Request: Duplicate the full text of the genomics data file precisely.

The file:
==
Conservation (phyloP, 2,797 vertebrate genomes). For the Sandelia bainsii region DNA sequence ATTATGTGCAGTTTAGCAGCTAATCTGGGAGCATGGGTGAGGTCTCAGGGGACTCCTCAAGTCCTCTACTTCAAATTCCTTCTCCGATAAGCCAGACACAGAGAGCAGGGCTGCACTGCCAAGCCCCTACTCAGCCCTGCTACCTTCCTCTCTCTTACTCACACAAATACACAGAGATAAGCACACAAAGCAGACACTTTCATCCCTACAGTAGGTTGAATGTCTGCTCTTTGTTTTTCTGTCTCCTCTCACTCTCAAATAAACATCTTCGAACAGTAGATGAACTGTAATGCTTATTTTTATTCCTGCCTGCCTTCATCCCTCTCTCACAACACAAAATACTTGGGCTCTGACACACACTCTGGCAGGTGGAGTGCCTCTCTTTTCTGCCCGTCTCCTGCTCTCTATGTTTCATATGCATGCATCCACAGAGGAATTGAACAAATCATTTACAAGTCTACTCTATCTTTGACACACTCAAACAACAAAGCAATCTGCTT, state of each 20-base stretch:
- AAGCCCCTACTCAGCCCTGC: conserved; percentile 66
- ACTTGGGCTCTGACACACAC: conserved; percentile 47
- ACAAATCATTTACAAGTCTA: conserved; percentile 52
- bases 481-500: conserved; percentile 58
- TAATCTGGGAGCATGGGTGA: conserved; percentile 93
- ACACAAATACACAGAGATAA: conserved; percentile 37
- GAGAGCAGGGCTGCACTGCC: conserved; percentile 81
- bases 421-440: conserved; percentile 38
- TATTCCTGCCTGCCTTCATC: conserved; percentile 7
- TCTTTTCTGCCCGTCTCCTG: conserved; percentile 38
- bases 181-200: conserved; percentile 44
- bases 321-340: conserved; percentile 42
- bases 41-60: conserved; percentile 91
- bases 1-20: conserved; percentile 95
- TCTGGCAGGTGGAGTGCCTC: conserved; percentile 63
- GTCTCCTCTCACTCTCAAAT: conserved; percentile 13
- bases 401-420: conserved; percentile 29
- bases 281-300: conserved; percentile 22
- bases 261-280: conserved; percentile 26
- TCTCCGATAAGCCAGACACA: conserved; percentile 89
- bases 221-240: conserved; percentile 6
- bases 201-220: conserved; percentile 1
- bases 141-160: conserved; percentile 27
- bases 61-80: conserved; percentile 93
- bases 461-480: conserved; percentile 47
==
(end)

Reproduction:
Conservation (phyloP, 2,797 vertebrate genomes). For the Sandelia bainsii region DNA sequence ATTATGTGCAGTTTAGCAGCTAATCTGGGAGCATGGGTGAGGTCTCAGGGGACTCCTCAAGTCCTCTACTTCAAATTCCTTCTCCGATAAGCCAGACACAGAGAGCAGGGCTGCACTGCCAAGCCCCTACTCAGCCCTGCTACCTTCCTCTCTCTTACTCACACAAATACACAGAGATAAGCACACAAAGCAGACACTTTCATCCCTACAGTAGGTTGAATGTCTGCTCTTTGTTTTTCTGTCTCCTCTCACTCTCAAATAAACATCTTCGAACAGTAGATGAACTGTAATGCTTATTTTTATTCCTGCCTGCCTTCATCCCTCTCTCACAACACAAAATACTTGGGCTCTGACACACACTCTGGCAGGTGGAGTGCCTCTCTTTTCTGCCCGTCTCCTGCTCTCTATGTTTCATATGCATGCATCCACAGAGGAATTGAACAAATCATTTACAAGTCTACTCTATCTTTGACACACTCAAACAACAAAGCAATCTGCTT, state of each 20-base stretch:
- AAGCCCCTACTCAGCCCTGC: conserved; percentile 66
- ACTTGGGCTCTGACACACAC: conserved; percentile 47
- ACAAATCATTTACAAGTCTA: conserved; percentile 52
- bases 481-500: conserved; percentile 58
- TAATCTGGGAGCATGGGTGA: conserved; percentile 93
- ACACAAATACACAGAGATAA: conserved; percentile 37
- GAGAGCAGGGCTGCACTGCC: conserved; percentile 81
- bases 421-440: conserved; percentile 38
- TATTCCTGCCTGCCTTCATC: conserved; percentile 7
- TCTTTTCTGCCCGTCTCCTG: conserved; percentile 38
- bases 181-200: conserved; percentile 44
- bases 321-340: conserved; percentile 42
- bases 41-60: conserved; percentile 91
- bases 1-20: conserved; percentile 95
- TCTGGCAGGTGGAGTGCCTC: conserved; percentile 63
- GTCTCCTCTCACTCTCAAAT: conserved; percentile 13
- bases 401-420: conserved; percentile 29
- bases 281-300: conserved; percentile 22
- bases 261-280: conserved; percentile 26
- TCTCCGATAAGCCAGACACA: conserved; percentile 89
- bases 221-240: conserved; percentile 6
- bases 201-220: conserved; percentile 1
- bases 141-160: conserved; percentile 27
- bases 61-80: conserved; percentile 93
- bases 461-480: conserved; percentile 47